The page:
Browse files

license and code of conduct

  • Loading branch information...
sachinruk committed Sep 1, 2017
1 parent 5d1bfed commit 6ada2914ba31af0d515b1fdc58a497d75b4728dc
Showing with 206 additions and 1 deletion.
  1. +46 −0
  2. +159 −0
  3. +1 −1 LICENSE
@@ -0,0 +1,46 @@
# Contributor Covenant Code of Conduct
## Our Pledge
In the interest of fostering an open and welcoming environment, we as contributors and maintainers pledge to making participation in our project and our community a harassment-free experience for everyone, regardless of age, body size, disability, ethnicity, gender identity and expression, level of experience, nationality, personal appearance, race, religion, or sexual identity and orientation.
## Our Standards
Examples of behavior that contributes to creating a positive environment include:
* Using welcoming and inclusive language
* Being respectful of differing viewpoints and experiences
* Gracefully accepting constructive criticism
* Focusing on what is best for the community
* Showing empathy towards other community members
Examples of unacceptable behavior by participants include:
* The use of sexualized language or imagery and unwelcome sexual attention or advances
* Trolling, insulting/derogatory comments, and personal or political attacks
* Public or private harassment
* Publishing others' private information, such as a physical or electronic address, without explicit permission
* Other conduct which could reasonably be considered inappropriate in a professional setting
## Our Responsibilities
Project maintainers are responsible for clarifying the standards of acceptable behavior and are expected to take appropriate and fair corrective action in response to any instances of unacceptable behavior.
Project maintainers have the right and responsibility to remove, edit, or reject comments, commits, code, wiki edits, issues, and other contributions that are not aligned to this Code of Conduct, or to ban temporarily or permanently any contributor for other behaviors that they deem inappropriate, threatening, offensive, or harmful.
## Scope
This Code of Conduct applies both within project spaces and in public spaces when an individual is representing the project or its community. Examples of representing a project or community include using an official project e-mail address, posting via an official social media account, or acting as an appointed representative at an online or offline event. Representation of a project may be further defined and clarified by project maintainers.
## Enforcement
Instances of abusive, harassing, or otherwise unacceptable behavior may be reported by contacting the project team at sachin [DOT] abeywardana [at] gmail. The project team will review and investigate all complaints, and will respond in a way that it deems appropriate to the circumstances. The project team is obligated to maintain confidentiality with regard to the reporter of an incident. Further details of specific enforcement policies may be posted separately.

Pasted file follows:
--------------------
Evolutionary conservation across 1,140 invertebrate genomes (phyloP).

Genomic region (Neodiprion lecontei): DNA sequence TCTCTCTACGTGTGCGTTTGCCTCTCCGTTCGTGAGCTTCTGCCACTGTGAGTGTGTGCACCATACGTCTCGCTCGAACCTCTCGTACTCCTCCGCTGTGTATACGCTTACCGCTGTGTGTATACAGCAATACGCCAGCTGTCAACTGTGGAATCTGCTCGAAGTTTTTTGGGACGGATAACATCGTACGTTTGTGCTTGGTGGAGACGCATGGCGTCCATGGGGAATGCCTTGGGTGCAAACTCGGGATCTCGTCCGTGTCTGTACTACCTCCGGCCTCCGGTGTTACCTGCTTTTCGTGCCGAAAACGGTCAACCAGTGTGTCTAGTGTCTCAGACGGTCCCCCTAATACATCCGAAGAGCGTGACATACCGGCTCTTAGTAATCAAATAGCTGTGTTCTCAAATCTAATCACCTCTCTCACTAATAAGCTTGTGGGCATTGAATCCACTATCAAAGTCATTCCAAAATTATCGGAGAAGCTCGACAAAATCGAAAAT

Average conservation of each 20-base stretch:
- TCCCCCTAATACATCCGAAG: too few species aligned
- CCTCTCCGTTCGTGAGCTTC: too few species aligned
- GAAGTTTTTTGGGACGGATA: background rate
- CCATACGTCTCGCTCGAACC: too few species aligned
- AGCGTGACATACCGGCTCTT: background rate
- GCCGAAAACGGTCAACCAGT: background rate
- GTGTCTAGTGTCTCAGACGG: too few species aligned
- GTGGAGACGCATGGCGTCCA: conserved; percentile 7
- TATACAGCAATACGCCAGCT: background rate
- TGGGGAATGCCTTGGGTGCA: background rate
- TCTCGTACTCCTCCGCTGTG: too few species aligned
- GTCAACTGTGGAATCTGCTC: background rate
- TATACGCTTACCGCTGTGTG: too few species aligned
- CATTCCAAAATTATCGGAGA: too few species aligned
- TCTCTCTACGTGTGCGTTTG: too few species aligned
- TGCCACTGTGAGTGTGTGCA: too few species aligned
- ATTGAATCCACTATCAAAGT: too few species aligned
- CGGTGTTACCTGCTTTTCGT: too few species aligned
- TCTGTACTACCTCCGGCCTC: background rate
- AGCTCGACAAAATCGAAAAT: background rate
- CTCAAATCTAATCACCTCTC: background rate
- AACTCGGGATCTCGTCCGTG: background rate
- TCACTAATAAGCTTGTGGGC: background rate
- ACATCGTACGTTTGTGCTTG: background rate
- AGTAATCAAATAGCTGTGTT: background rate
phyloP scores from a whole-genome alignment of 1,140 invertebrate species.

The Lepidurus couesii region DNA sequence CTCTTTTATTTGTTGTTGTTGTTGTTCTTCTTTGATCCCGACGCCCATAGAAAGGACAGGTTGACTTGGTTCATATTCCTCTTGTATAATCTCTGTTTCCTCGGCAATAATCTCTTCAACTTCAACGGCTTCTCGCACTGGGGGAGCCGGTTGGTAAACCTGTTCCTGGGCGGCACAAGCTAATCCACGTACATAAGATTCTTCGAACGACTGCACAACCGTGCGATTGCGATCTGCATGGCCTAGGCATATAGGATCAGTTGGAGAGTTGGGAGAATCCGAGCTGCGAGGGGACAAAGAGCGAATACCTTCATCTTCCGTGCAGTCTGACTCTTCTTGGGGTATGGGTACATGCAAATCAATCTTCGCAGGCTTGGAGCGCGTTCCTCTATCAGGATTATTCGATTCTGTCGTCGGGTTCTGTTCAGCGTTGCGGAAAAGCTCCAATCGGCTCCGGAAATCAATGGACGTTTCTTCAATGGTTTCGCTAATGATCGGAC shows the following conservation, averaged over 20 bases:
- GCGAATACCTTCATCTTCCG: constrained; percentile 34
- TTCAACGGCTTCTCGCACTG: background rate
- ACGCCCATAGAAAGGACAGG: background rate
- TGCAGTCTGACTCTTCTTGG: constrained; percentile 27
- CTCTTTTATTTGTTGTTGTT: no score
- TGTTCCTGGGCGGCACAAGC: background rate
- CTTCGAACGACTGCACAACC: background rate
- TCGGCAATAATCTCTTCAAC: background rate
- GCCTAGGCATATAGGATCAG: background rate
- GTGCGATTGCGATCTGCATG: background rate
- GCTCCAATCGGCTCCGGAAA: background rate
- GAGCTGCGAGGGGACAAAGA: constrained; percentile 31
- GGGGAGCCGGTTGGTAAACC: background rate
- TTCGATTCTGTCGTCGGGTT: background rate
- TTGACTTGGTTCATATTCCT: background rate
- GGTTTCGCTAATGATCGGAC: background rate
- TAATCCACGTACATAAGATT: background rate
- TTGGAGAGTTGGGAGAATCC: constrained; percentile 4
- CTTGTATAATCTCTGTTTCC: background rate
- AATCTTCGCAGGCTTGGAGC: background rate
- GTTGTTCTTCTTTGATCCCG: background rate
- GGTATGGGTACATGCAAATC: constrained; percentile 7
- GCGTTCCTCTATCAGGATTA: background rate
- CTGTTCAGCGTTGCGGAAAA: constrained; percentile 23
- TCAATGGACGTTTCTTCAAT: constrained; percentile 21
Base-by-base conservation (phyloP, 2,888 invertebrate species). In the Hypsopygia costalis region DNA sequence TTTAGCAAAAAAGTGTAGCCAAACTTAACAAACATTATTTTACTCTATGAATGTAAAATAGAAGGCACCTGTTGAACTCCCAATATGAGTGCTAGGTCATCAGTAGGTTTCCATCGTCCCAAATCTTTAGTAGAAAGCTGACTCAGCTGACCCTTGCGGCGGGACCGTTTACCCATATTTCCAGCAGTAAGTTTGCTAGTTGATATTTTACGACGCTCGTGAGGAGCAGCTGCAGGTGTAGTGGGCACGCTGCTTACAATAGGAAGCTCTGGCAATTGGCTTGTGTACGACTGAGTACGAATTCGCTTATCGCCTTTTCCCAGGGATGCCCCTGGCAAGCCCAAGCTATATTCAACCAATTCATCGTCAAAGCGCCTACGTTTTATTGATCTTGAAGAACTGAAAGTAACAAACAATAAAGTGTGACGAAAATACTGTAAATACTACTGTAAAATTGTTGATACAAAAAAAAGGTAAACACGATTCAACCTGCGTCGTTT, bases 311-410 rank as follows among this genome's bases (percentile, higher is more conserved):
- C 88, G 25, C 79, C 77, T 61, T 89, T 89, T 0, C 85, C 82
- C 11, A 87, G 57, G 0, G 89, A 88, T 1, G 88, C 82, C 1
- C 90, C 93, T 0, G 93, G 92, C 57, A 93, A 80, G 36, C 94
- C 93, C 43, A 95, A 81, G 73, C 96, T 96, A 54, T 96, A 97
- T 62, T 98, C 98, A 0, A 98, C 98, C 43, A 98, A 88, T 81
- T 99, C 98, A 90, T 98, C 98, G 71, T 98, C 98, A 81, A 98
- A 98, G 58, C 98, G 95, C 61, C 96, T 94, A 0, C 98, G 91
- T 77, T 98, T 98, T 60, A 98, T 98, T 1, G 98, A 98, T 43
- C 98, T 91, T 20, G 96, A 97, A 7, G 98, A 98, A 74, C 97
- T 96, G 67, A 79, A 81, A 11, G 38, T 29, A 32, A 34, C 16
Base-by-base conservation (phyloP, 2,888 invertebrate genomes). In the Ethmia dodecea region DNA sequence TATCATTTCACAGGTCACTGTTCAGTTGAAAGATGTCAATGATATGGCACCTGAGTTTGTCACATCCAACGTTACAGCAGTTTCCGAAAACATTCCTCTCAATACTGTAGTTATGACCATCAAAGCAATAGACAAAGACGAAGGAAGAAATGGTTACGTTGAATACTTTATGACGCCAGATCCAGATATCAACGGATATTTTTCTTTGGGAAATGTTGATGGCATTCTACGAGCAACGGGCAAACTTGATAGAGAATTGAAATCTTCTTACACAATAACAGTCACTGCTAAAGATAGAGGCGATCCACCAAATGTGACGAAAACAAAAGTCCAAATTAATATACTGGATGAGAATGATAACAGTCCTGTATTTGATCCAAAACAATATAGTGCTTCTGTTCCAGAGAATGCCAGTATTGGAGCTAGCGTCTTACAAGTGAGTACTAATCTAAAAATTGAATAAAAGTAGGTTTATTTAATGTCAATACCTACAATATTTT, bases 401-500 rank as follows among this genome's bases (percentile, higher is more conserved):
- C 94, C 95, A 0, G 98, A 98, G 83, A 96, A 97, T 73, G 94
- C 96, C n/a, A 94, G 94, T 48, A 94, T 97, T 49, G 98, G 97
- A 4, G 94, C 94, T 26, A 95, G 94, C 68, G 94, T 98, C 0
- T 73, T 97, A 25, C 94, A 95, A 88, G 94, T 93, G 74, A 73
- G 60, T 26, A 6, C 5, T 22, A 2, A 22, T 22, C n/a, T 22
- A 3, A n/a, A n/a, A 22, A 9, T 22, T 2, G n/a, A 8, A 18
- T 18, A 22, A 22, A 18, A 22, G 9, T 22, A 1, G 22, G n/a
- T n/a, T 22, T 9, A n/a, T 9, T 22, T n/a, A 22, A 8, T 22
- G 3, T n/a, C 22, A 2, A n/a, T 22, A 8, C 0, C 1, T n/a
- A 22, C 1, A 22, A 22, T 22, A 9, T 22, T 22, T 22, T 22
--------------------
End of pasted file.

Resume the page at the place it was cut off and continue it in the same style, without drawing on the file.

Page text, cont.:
Project maintainers who do not follow or enforce the Code of Conduct in good faith may face temporary or permanent repercussions as determined by other members of the project's leadership.
## Attribution
This Code of Conduct is adapted from the [Contributor Covenant][homepage], version 1.4, available at [][version]
@@ -0,0 +1,159 @@
# Guidelines for Contributing
As a scientific community-driven software project, welcomes contributions from interested individuals or groups. These guidelines are provided to give potential contributors information to make their contribution compliant with the conventions of the project, and maximize the probability of such contributions to be merged as quickly and efficiently as possible.
There are 4 main ways of contributing to the project (in descending order of difficulty or scope):
* Adding new or improved functionality to the existing codebase
* Fixing outstanding issues (bugs) with the existing codebase. They range from low-level software bugs to higher-level design problems.
* Contributing or improving the documentation (`docs`) or examples (``)
* Submitting issues related to bugs or desired enhancements
# Opening issues
We appreciate being notified of problems with the existing code. We prefer that issues be filed the on [Gitub Issue Tracker](, rather than on social media or by direct email to the developers.
Please verify that your issue is not being currently addressed by other issues or pull requests by using the GitHub search tool to look for key words in the project issue tracker.
# Contributing code via pull requests
While issue reporting is valuable, we strongly encourage users who are inclined to do so to submit patches for new or existing issues via pull requests. This is particularly the case for simple fixes, such as typos or tweaks to documentation, which do not require a heavy investment of time and attention.
Contributors are also encouraged to contribute new code to enhance's functionality, also via pull requests.